I enjoyed using Miiverse on the 3DS, but the console wasn't all that fast which made it kind of a chore to get through, and I never really got to try it on the Wii U. I think the Switch could deliver a better experience for it, and creating a version that can be accessed on a PC would also go a long way in increasing engagement. I understand that it's a far-fetched dream, but it would be nice to see it come back.
But of course, that's just what I'd like to see from Nintendo Switch Online, but I'm sure everyone has different ideas. Nintendo will need to find a way to make its service appealing while keeping it profitable, which might not be possible if every single one of my suggestions were to come true.
What do you think Nintendo could do to make Nintendo Switch Online more compelling? Are you willing to pay more for those improvements? Let us know in the comments!
The console wars grand finale: Xbox 360 versus Xbox One versus Nintendo 3DS
by João Carrasqueira
Welcome to the final round of the console wars. For the past month, we've asked you to choose your favorite consoles in a series of polls, and your votes have brought us to the grand finale. Of course, that means it's up to you again to choose the true winner.
First, let's recap what happened in round two. The first matchup saw the Xbox 360 pulling an undisputed victory with nearly 50% of the votes. In second place, the PlayStation 2 won over just 24% of the voters, giving the Xbox 360 a crushing win. An interesting result, to be sure, considering the PlayStation 2 is the best-selling console of all time.
The second match pitted the original PlayStation, the Nintendo 64, Xbox One, and Nintendo Switch against each other, and once again, Microsoft pulled a convincing. The battle was a bit more balanced here, but the Xbox One still got over 34% of the votes, with the Nintendo Switch slightly edging out the PlayStation for second place with roughly 27% of you choosing it.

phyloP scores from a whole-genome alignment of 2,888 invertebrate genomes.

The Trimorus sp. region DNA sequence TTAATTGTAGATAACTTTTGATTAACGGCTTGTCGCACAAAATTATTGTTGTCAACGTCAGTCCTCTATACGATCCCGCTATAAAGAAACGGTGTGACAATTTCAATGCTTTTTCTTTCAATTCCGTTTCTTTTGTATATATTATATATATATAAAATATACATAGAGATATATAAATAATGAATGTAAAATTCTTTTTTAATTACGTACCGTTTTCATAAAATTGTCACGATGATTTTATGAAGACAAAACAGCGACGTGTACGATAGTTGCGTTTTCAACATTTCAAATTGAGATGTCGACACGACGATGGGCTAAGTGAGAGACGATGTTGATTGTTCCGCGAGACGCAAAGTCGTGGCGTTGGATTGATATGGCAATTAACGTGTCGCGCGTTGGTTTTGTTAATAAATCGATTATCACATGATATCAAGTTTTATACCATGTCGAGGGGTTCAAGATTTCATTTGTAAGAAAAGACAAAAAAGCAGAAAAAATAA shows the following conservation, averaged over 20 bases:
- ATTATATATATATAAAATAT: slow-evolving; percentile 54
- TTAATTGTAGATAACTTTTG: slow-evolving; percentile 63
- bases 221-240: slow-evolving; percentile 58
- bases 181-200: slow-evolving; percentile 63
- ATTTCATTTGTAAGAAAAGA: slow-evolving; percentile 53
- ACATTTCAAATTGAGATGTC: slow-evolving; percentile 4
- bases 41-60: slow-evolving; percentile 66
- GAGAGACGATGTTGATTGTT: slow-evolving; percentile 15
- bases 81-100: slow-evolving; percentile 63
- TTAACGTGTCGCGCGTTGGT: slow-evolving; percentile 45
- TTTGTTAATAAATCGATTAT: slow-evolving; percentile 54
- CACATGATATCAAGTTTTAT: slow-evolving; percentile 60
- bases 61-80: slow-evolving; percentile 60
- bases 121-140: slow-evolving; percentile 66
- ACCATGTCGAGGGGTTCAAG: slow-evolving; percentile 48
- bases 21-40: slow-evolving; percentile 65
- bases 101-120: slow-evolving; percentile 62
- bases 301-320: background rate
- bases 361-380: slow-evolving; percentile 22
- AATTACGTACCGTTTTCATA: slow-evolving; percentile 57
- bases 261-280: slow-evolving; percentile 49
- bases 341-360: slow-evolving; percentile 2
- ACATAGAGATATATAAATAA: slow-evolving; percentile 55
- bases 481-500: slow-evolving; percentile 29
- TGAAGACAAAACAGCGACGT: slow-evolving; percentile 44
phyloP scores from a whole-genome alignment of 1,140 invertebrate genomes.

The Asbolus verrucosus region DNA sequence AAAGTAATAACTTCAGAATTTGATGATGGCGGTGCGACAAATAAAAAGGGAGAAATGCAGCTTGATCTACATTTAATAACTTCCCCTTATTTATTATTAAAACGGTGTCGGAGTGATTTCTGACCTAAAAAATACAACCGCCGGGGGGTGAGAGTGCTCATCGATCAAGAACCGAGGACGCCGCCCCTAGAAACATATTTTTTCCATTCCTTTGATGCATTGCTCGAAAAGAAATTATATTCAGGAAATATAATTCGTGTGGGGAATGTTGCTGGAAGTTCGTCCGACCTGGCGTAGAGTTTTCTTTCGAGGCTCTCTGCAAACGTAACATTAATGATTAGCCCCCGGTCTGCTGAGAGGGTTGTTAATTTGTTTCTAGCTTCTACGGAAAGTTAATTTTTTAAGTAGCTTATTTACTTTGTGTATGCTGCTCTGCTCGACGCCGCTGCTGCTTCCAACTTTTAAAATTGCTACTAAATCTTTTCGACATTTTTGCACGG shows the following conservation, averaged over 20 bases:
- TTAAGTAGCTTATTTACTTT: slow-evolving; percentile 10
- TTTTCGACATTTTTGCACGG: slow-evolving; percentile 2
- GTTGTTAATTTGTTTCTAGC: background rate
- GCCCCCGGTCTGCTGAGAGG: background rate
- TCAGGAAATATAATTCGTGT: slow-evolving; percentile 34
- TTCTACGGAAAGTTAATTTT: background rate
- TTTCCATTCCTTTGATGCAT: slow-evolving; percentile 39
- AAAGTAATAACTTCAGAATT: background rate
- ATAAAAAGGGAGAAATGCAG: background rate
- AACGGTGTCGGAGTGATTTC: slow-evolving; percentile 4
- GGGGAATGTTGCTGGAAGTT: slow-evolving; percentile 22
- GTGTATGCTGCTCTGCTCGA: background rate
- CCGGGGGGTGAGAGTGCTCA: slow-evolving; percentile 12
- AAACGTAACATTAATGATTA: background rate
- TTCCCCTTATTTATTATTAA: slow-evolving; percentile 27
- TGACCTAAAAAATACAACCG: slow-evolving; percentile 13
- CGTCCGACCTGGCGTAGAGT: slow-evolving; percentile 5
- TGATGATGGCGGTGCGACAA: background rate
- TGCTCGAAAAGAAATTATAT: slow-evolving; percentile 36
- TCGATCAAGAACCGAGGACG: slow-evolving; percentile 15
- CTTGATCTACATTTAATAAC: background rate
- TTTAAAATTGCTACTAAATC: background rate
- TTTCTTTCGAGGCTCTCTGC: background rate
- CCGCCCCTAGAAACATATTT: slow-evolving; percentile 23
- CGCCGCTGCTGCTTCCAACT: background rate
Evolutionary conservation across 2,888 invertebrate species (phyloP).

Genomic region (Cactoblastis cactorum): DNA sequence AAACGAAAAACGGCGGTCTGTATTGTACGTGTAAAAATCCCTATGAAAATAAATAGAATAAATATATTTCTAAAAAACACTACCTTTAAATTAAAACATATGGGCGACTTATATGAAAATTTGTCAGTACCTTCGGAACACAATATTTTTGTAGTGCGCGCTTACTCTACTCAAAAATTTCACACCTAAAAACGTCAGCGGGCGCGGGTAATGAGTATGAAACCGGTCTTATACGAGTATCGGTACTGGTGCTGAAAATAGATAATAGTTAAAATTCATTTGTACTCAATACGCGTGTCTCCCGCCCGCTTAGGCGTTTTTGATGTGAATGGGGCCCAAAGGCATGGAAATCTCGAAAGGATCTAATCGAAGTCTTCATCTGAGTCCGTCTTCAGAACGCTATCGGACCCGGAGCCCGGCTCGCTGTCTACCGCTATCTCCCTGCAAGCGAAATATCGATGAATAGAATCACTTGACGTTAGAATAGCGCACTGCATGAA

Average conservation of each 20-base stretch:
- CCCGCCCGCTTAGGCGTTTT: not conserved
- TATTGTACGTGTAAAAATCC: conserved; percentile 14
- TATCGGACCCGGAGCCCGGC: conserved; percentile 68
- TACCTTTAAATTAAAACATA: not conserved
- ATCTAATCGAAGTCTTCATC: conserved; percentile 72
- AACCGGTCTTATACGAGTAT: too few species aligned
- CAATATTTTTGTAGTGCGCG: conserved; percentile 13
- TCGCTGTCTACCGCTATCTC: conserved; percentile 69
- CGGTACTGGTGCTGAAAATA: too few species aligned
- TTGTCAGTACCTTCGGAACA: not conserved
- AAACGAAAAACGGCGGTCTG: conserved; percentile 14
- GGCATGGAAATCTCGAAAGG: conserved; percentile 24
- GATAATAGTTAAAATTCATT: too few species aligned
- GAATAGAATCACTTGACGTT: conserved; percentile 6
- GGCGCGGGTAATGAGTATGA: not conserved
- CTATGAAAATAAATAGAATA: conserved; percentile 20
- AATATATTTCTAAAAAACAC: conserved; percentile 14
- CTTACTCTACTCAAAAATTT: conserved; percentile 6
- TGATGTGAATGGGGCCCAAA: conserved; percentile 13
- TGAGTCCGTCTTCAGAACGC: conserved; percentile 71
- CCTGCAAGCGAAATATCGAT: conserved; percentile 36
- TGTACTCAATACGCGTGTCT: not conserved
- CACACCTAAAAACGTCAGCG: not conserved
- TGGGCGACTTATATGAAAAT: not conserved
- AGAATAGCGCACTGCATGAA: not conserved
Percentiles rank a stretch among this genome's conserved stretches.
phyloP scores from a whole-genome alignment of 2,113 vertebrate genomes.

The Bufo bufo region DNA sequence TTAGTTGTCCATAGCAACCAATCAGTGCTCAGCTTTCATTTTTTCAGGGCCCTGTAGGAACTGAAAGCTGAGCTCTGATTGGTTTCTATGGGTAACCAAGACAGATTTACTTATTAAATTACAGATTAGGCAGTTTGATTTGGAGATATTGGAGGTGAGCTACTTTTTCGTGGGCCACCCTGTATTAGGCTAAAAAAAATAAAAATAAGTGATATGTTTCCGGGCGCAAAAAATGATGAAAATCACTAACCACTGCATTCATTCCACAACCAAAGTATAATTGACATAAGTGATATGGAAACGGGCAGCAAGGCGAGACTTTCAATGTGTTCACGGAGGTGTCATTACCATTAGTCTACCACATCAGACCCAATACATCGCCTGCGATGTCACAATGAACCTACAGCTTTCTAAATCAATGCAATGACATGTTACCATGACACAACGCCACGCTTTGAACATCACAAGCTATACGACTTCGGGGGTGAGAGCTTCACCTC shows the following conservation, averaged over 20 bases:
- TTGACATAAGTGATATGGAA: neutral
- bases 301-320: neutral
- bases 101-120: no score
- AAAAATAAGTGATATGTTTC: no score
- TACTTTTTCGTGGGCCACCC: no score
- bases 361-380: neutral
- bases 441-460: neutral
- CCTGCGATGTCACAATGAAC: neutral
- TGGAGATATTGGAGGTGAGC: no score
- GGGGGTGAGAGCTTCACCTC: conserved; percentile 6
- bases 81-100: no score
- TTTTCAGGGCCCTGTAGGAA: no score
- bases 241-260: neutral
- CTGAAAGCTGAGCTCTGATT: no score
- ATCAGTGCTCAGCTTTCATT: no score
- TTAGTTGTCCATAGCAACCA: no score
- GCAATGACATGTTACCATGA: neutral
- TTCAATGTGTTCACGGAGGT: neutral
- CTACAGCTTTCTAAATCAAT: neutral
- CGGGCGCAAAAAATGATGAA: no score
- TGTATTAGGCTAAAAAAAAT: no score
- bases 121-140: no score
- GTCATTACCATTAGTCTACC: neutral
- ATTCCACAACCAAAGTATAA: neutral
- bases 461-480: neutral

Finally, the third match was focused on handhelds, and all of them were made by Nintendo, so there was only one possible winner. More specifically, victory went to the Nintendo 3DS, with roughly 34% of our readers voting for it. In second place, the Game Boy Advance had about 26% of the votes, and it's certainly interesting that sales numbers don't correlate to the poll winners at all in any of these matchups.
With that being said, we now have the three finalists - the Xbox 360, Xbox One, and Nintendo 3DS. You can vote for them right now, but since we're down to the final three, we'll also introduce you to each of the contestants below the poll.
What is the best console of all time?
Xbox 360 45.3% Xbox One 28.4% Nintendo 3DS 26.4% Results (201 Votes) Meet the contestants
The Xbox 360 was Microsoft's second foray into the world of game consoles, following a relatively lukewarm reception to the original Xbox. Microsoft kickstarted the seventh-generation of consoles, having announced the Xbox 360 in May of 2005, and releasing it in North America, Europe, and Japan later that year. As such, it was the first console to feature HD graphics and it also ushered in the era of online gaming with Xbox Live, though the service was already available to some extent on the original Xbox.
Original Xbox 360 "Premium", Xbox 360 S, and Xbox 360 E The Xbox 360 also introduced a new controller that worked wirelessly and had a significantly improved design that not only negated the criticism towards the original, but actually became one of the most praised controllers for its comfort. The console itself got redesigned a number of times throughout its life, adding more storage, connectivity options, and addressing some reliability issues like the infamous "Red Ring of Death". The most recognizable revision was the Xbox 360 S, launched in 2010, but it also got redesigned to look more like the Xbox One with the Xbox 360 E model in 2012.